a simp,e way to do this is

char ch[2];
ch[1] = '\0';
int x = 0;
const int MULTI = 10;

	std::cout<<"enter a number->";
	while ((ch[0] = std::cin.get()) != '\n')
	{
		if (isdigit(ch[0]))
		{
			x = (x * MULTI) + strtol(ch, NULL, 10);
		}
                else
               {
                      std::cout<<ch[0]<<" error message\n";
                     //or you could throw and exception
               }
	}
	std::cout<<"x->"<<x<<"\n";

this is only a suggestion, but may use it if you like it

This does report the problem value all you had to do was put an else in the if statement. Plus this will
report any values that are not digits i.e not integers. Why the language allows this type of behavior (enter floats values for ints then looping forever)to keep it light wieght. i.e. if you wanted the functionality you should have to developed it into the application. That's my understanding

Please ignore all those bozos above.

The reason your loop becomes infinite is the '.' is not valid for an integer, therefore
1) cin reads the number up to the '.' and stops. The '.' is left in the input buffer
2) the next cin tries to read the '.' and can't so it returns an error which you never check, and leaves the '.' in the buffer
3) the next cin tries to read the '.' and can't so it returns an error which you never check, and leaves the '.' in the buffer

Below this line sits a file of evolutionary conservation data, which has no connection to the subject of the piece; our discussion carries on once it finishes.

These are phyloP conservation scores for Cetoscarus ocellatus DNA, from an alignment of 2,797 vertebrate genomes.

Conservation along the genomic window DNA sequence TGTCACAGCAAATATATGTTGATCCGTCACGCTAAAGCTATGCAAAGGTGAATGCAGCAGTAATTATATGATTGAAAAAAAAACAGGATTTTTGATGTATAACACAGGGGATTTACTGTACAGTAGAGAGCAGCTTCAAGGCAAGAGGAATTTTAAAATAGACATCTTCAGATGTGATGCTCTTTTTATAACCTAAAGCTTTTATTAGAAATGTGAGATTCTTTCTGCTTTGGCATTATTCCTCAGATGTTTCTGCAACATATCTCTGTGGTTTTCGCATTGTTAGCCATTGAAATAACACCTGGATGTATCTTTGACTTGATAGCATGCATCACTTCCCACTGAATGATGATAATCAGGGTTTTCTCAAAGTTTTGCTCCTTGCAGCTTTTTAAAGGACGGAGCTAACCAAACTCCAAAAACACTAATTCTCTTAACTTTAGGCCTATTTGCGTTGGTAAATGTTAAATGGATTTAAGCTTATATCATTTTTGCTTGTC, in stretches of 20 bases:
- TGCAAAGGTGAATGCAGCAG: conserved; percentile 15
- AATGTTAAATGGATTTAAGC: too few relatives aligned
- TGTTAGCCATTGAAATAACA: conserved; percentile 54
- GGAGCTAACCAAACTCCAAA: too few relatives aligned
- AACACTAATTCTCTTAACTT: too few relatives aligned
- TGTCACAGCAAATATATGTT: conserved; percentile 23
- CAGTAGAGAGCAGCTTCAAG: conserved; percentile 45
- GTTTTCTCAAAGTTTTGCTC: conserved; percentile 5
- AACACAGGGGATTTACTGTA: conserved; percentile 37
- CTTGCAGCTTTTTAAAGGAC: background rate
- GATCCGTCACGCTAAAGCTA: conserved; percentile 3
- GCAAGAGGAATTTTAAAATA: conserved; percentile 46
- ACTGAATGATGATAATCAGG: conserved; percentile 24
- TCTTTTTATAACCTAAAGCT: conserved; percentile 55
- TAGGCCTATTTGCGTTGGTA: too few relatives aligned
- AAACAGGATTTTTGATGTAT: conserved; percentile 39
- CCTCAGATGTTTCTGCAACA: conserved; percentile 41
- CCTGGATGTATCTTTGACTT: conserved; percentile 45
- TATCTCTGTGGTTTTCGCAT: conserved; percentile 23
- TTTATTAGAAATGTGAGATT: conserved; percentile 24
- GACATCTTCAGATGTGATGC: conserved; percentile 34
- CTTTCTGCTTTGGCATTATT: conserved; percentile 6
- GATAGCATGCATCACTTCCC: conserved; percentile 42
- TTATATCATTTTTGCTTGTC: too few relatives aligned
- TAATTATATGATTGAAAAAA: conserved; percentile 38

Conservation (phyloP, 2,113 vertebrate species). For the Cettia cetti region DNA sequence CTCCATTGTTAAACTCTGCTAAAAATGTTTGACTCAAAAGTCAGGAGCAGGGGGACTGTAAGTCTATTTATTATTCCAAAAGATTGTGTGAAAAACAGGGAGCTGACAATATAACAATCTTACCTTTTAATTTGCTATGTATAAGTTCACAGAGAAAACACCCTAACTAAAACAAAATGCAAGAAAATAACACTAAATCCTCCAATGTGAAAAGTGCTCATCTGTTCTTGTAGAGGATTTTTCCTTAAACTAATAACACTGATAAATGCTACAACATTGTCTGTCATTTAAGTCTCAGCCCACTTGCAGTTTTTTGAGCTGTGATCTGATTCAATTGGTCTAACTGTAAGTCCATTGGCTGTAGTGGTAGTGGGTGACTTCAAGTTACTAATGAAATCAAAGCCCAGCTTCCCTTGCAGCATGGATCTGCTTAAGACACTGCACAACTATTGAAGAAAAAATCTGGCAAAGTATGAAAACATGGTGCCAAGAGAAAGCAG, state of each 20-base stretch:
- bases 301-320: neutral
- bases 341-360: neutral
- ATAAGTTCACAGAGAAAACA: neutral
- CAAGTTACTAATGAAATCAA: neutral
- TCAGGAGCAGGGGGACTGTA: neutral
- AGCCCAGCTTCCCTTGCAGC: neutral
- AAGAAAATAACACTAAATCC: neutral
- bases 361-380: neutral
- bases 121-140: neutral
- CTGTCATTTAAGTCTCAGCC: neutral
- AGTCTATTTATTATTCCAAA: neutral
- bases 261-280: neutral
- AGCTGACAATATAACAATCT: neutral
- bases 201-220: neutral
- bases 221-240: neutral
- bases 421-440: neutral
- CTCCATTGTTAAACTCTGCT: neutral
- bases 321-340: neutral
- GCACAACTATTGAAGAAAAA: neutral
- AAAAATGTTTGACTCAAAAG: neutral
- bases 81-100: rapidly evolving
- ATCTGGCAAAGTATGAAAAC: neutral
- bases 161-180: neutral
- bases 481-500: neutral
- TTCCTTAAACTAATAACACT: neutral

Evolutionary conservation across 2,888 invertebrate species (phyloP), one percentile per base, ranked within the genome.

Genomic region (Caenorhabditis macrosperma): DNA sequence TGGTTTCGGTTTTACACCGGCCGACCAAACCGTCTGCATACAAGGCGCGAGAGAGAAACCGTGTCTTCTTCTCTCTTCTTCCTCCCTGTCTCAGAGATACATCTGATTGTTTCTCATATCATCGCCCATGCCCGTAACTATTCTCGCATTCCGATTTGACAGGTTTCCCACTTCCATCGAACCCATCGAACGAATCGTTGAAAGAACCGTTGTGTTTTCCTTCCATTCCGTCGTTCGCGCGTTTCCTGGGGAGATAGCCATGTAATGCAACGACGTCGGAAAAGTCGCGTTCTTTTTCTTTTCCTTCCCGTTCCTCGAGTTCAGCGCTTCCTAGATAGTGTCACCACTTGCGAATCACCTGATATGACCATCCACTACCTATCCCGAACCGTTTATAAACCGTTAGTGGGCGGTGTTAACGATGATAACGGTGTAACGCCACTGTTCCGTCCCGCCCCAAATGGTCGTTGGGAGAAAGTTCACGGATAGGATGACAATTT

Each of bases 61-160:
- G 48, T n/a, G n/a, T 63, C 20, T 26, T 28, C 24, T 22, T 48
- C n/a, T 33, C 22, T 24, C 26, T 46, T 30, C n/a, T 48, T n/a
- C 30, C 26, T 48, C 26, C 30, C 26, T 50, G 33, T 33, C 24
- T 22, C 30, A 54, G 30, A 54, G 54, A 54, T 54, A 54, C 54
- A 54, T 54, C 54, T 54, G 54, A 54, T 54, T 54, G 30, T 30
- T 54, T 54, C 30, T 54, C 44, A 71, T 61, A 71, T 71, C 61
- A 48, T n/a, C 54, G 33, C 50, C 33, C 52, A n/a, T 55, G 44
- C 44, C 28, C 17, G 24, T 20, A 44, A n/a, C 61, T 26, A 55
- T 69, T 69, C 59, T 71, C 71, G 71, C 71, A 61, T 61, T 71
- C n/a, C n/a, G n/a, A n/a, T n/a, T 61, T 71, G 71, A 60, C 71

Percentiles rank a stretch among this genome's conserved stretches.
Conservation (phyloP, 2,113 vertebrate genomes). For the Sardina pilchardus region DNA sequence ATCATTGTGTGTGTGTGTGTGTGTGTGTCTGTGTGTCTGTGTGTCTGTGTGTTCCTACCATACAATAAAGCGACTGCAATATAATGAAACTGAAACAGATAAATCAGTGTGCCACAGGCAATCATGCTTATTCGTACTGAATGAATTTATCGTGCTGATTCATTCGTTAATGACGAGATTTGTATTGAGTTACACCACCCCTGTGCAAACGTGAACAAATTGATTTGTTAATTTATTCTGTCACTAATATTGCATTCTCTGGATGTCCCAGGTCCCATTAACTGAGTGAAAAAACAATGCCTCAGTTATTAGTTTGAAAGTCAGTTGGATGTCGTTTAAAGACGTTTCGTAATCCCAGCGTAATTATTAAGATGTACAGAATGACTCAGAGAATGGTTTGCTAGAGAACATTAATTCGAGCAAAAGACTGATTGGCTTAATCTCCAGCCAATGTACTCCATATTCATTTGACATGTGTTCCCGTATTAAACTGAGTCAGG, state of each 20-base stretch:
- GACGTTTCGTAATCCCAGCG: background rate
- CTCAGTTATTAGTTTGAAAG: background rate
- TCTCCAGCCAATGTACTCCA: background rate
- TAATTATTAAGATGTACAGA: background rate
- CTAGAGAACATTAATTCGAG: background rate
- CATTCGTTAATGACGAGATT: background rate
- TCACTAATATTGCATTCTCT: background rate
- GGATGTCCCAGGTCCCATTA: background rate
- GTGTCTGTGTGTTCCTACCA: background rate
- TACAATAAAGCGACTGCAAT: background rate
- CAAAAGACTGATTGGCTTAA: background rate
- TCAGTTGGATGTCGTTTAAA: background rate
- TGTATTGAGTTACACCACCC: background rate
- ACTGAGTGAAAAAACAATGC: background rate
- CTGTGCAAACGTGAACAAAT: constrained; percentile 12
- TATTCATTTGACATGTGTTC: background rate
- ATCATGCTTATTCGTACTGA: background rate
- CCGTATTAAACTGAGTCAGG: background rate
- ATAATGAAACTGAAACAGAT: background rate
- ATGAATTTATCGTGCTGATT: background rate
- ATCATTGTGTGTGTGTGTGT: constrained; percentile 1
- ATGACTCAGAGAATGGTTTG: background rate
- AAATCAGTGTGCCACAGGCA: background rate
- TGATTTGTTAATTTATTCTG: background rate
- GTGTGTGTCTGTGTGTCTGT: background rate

4) the next cin tries to read the '.' and can't so it returns an error which you never check, and leaves the '.' in the buffer
etc.

This would also happen if you entered 23T65.

The easies way to handle this is to stop using cin and use getline() to read the entire line as a string. Then you can pull off (convert to number) the integer part and actually throw out the rest of the line.

The easies way to handle this is to stop using cin and use getline() to read the entire line as a string. Then you can pull off (convert to number) the integer part and actually throw out the rest of the line.

If you read the prevous post you see that what I posted using

while ((ch[0] std::cin.get) != '\n')
                {
                          if (isdigit(ch[0]))
                                      ....etc
                }

I'm still working on this. I think i agree the problem is with the state of CIN. In all honesty, I have not yet worked through the code suggestions above, because, as I said, I need to understand just what is going wrong before I try to implement a new solution. Going to do some a bit more research on iostreams.

If you read the prevous post you see that what I posted using

while ((ch[0] std::cin.get) != '\n')
                {
                          if (isdigit(ch[0]))
                                      ....etc
                }

True, but the code in it's entirety is too complicated and hard to follow by creating essanitally a 1-character string and the use of strtol() instead of a simple subtraction.

IOW, it's not a good example. Sorry, it's confusing.